CENTRAL AFRICAN REPUBLIC
CLASHES AND ATTACKS PERSIST IN THE NORTHWEST
Continuous clashes between non-state armed groups (NSAGs) and military forces in the northwest are forcing thousands to flee to nearby bushes, safer towns, or to neighbouring Cameroon and Chad. Clashes in the Ngaounday area, in the western Ouham-Pendé prefecture, and abuses against civilians, are exacerbating people’s needs, compounded by the current rainy season. NSAG members are blocking people trying to flee from Koui to Bocarangua town, in Ouham-Pendé prefecture. They are also attacking internally displaced persons who attempt to return to their original towns. Ongoing attacks and robberies are restricting humanitarian access in the northwest, and in particular access to essential food and medical assistance. Humanitarian partners rely on air service to transport emergency medical and water supplies to Ngaouanday. Security concerns across the northwest are significantly limiting freedom of movement and negatively impacting the delivery of food. Food prices have soared due to supply challenges in a region that already faces emergency food insecurity levels.
NON-STATE ARMED GROUPS INTENSIFY ATTACKS IN ITURI
On 22 June, non-state armed group (NSAG) members attacked the Roe site for internally displaced persons in Djugu territory, Ituri province, which hosts more than 20,000 displaced people. No casualties have been recorded. Over the past weeks, NSAGs have intensified their attacks against the population in Ituri province. According to medical actors, 31 people died due to lack of appropriate care since the 7 June attack on the general hospital in Boga, in Irumu territory, also in Ituri province. The attack on the hospital deprives 80,000 people of access to health care since it is the only one in the Boga health zone.
CONTINUOUS ATTACKS AGAINST HEALTH FACILITIES IN NWSW REGIONS
Attacks on health facilities and against health care professionals continue to result in decreased access to life-saving services for affected communities in the restive North-West and South-West (NWSW) regions, with 30 incidents recorded since January 2021. In May 2021 alone, about 13 attacks were reported, including kidnappings of health care personnel and patients, and confiscation of medical supplies. Insecurity coupled with limited humanitarian funding exacerbates the situation for people in need in the two regions, where more than 700,000 have been displaced due to the crisis, including more than 400,000 uprooted in the two regions, and 2.1 million in need of assistance there. Civilians continue to be caught in crossfire, facing gender-based violence incidents, kidnappings, and destruction of property.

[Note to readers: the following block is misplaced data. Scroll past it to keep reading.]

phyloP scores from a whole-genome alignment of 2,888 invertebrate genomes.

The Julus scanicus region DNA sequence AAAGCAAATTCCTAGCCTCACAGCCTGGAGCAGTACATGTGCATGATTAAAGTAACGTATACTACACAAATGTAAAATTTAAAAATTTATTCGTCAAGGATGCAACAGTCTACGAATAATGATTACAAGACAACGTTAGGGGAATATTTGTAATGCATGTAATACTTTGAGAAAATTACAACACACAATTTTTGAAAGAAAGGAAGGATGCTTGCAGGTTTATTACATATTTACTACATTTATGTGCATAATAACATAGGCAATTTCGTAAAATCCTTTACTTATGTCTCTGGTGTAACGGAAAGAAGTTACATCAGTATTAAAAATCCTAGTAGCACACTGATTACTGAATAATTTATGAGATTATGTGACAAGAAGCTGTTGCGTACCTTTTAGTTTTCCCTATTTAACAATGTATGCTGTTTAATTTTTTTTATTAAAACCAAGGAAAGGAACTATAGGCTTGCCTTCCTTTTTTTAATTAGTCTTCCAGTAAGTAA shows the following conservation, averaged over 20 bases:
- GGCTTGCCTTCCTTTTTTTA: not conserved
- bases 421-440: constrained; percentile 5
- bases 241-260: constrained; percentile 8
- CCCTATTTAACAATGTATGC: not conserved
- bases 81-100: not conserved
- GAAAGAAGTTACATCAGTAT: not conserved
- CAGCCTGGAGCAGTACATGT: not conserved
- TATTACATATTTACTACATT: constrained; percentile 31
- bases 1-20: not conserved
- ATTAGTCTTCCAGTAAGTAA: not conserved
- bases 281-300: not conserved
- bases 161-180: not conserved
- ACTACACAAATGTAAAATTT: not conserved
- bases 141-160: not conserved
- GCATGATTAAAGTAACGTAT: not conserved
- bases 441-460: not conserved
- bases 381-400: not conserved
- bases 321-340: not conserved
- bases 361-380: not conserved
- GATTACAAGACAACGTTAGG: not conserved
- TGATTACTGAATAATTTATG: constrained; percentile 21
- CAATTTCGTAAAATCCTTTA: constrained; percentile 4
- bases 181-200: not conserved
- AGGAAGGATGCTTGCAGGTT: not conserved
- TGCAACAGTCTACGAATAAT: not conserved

AT LEAST 18 KILLED IN WESTERN TILLABERI REGION
On 24 June, unidentified armed men on motorbikes raided the village of Dagazamni and its surrounding fields, in Ouallam Department, Western Tillaberi province, killing at least 18 people and wounding several others, while also setting granaries ablaze. Escalating cross-border violence by non-state armed groups continues to cause acute protection concerns and population displacement along the Burkina Faso, Mali and Nigeria borders. The insecurity has forcibly displaced more than 537,000 people across the country. It also affects people’s access to basic social services, including education and health care.
- UN Office for the Coordination of Humanitarian Affairs
- To learn more about OCHA's activities, please visit https://www.unocha.org/.